The number of comedies directed by women is astonishingly, embarrassingly low. A commonly heard statistic is that women make up only 7% of the members of the Directors Guild of America. Believe it or not, that statistic is even more distressing for comedies. Looking at the top grossing 20 comedies each year (according to Box Office Mojo) over the past 10 years, women have directed only NINE of them. NINE OUT OF TWO HUNDRED. That’s 4.5%.
And here are those films:
2012 – The Guilt Trip – Anne Fletcher
2009 – The Proposal – Anne Fletcher
2009 – It’s Complicated – Nancy Myers
2009 – Julie & Julia – Nora Ephron
2008 – 27 Dresses – Anne Fletcher
2006 – The Holiday – Nancy Myers
2005 – Bewitched – Nora Ephron
2004 – Bridget Jones Diary 2 – Beeban Kidron
2003 – Something’s Gotta Give – Nora Ephron
First, if Beeban Kidron hadn’t slipped in under the wire, it would be 10 years of only Nora Ephron, Nancy Myers, and Anne Fletcher directing comedies (and even then it’s just 4 people).
And second, if we took romantic comedies out of the mix – a subgenre still dominated by male directors – the list of 9 would be reduced dramatically. It’s almost as if the major studios seem to think women can only direct movies about women searching for love.
For those keeping track, here are just a few of the remaining 191 top grossing comedies over the past 10 years directed by men:
Ted, 21 Jump Street, The Campaign, This Is 40, American Reunion, The Dictator, This Means War, What To Expect When You’re Expecting, That’s My Boy, The Watch, Hangover 2, Bridesmaids, Horrible Bosses, Bad Teacher, Jack and Jill, No Strings Attached, Hall Pass, Big Mommas, Paul, Grown Ups, Due Date, Date Night, The Other Guys, The Bounty Hunter, Get Him to the Greek, Easy A, Hot Tub Time Machine, Cop Out, Vampires Suck, She’s Out of My League, The Switch, MacGruber, The Hangover, Couples Retreat, He’s Just Not That Into You, Zombie Land, Bruno, I Love You Man, Ghosts of Girlfriends Past, Funny People, Year One, Observe and Report, Fired Up, Adventureland, The Invention of Lying, Hancock, Get Smart, Four Christmases, Tropic Thunder, You Don’t Mess With the Zohan, Pineapple Express, Role Models, Forgetting Sarah Marshall, Burn After Reading, The House Bunny, Harold and Kumar, Meet the Spartans, Zack and Miri Make A Porno, The Simpsons Movie, Knocked Up, Juno, Rush Hour 3, Superbad, Blades of Glory, License to Wed, Epic Movie, The Heartbreak Kid, Balls of Fury, Mr. Woodcock, Hot Fuzz, Talladega Nights, Borat, Click, The Devil Wears Prada, The Break Up, Scary Movie 4, Feailure to Launch, Jackass 2, RV, Little Miss Sunshine, Little Man, Wedding Crashers, Mr & Mrs Smith, Hitch, The Longest Yard, 40 Year Old Virgin, Monster In Law, Guess Who, Fun With Dick and Jane, Wallace And Gromit, Be Cool, Kicking and Screaming, Meet the Fockers, 50 First Dates, Dodgeball, Starsky and Hutch, Along Came Polly, Mean Girls, Anchorman, White Chicks, Barbershop 2, Without a Paddle, 13 Going on 30, Napoleon Dynamite, Bruce Almighty, Elf, Anger Management, Freaky Friday, How To Lose A Guy in 10 Days, American Wedding, Legally Blonde 2, Old School, Shanghai Knights, Bad Santa, Love Actually.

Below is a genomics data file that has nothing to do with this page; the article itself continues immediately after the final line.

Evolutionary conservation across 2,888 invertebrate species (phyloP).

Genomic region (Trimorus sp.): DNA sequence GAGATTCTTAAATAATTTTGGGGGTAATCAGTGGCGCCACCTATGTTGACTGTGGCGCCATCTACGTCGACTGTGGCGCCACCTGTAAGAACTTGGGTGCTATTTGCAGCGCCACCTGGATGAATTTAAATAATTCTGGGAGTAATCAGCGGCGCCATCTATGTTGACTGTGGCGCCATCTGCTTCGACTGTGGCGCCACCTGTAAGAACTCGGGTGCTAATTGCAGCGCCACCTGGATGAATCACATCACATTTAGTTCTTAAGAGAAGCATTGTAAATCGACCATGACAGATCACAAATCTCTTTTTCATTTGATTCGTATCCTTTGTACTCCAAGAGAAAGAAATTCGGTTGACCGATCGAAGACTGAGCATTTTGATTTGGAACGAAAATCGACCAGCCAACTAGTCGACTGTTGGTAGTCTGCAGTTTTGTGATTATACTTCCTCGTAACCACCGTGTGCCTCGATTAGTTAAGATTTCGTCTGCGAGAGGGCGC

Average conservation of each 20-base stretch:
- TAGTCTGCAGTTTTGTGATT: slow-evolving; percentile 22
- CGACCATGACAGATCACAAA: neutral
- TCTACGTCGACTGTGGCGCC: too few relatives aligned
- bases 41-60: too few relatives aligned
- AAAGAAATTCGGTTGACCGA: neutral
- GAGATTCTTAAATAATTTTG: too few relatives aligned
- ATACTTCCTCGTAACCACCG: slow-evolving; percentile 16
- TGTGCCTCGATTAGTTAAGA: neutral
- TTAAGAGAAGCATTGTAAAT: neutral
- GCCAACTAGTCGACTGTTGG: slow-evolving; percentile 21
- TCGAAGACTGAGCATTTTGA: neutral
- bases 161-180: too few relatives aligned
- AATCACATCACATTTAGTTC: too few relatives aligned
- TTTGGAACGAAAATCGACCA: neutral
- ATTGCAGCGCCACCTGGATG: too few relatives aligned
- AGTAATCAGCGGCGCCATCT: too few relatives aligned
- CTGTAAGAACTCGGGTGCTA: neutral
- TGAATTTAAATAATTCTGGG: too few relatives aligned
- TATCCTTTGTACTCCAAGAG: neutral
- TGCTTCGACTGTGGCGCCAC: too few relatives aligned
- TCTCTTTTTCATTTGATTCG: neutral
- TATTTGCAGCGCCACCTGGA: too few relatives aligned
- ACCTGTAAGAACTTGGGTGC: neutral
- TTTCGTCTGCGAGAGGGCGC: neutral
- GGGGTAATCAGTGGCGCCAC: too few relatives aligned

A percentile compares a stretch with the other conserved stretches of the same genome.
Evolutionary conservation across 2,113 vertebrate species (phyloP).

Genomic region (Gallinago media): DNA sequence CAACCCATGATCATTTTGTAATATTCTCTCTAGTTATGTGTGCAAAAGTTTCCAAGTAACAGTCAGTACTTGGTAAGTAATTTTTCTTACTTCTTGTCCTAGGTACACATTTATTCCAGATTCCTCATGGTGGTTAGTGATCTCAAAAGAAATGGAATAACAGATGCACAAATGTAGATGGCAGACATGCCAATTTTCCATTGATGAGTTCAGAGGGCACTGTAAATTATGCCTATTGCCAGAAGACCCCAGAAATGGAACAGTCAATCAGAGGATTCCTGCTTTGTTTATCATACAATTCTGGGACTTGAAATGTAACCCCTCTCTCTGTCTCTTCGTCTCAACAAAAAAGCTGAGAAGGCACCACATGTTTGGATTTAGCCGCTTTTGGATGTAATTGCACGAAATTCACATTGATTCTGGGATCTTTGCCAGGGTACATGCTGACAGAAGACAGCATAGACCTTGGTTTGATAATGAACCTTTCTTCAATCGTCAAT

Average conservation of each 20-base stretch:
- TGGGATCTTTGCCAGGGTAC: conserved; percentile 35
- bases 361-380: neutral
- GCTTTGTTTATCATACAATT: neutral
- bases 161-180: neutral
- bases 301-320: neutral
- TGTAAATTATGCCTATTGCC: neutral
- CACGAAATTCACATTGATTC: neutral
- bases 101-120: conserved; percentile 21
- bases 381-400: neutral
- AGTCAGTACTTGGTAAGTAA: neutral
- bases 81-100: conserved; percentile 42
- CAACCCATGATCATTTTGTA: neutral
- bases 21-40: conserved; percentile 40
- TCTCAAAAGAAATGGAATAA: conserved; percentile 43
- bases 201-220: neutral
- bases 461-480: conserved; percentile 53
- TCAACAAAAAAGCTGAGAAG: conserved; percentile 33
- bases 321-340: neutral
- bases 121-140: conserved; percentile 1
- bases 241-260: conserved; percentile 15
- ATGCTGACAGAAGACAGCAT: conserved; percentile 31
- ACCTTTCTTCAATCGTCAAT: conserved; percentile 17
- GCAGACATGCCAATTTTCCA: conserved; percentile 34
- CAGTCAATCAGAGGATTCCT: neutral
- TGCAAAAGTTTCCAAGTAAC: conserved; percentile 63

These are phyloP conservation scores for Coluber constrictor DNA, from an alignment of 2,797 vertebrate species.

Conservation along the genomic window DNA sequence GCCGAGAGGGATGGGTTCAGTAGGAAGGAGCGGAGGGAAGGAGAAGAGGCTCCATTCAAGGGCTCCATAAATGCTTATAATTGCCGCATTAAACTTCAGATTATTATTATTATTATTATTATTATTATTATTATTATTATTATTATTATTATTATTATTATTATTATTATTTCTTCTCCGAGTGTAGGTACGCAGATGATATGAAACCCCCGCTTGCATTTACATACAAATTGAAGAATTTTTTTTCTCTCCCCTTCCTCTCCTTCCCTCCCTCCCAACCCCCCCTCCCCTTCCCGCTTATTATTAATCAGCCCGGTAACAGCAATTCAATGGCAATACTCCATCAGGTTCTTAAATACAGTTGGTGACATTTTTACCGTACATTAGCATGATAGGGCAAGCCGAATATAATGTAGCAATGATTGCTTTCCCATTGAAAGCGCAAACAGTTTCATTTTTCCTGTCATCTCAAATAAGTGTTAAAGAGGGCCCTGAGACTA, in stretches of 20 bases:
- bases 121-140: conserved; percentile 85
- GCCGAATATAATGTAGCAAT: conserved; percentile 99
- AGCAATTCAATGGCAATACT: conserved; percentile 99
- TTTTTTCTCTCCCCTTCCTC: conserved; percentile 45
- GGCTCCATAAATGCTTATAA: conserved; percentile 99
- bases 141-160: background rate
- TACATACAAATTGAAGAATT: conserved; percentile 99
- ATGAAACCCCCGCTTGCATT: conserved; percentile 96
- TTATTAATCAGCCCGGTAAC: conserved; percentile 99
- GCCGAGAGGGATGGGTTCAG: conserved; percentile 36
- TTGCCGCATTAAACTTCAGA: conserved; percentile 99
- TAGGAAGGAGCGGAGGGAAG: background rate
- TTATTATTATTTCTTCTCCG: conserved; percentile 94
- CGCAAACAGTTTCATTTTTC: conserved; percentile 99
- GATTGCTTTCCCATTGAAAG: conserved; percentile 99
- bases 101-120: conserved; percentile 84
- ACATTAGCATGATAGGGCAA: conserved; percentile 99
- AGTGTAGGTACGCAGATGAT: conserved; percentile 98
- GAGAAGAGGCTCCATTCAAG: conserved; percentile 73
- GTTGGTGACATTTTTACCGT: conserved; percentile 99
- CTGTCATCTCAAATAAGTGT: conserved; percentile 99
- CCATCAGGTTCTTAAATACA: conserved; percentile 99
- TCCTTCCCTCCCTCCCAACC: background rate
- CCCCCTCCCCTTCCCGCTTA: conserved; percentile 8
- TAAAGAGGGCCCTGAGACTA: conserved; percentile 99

Diana Wright is a writer/comedian living and working in Los
Angeles. She wrote the animated sitcom Magic Monkey Billionaire, which is currently
in development at Amazon Studios. Diana was named a semi-finalist for the 2012/2013 Nickelodeon
Writing Fellowship. She also has a blog
called Tall Girl’s Guide to a Short
Girl’s World where she writes about the very small problems of being a
6’0″ tall girl and has a podcast called Cocktails for Two that reaches over 4,000 people worldwide. Diana is the director for the indie film Donnie Brock PI in Knock, Knock Who’s Dead? It’s a film noir spoof that she co-wrote and
will co-produce with her sketch group Ironic T-Shirt.
Republished with permission.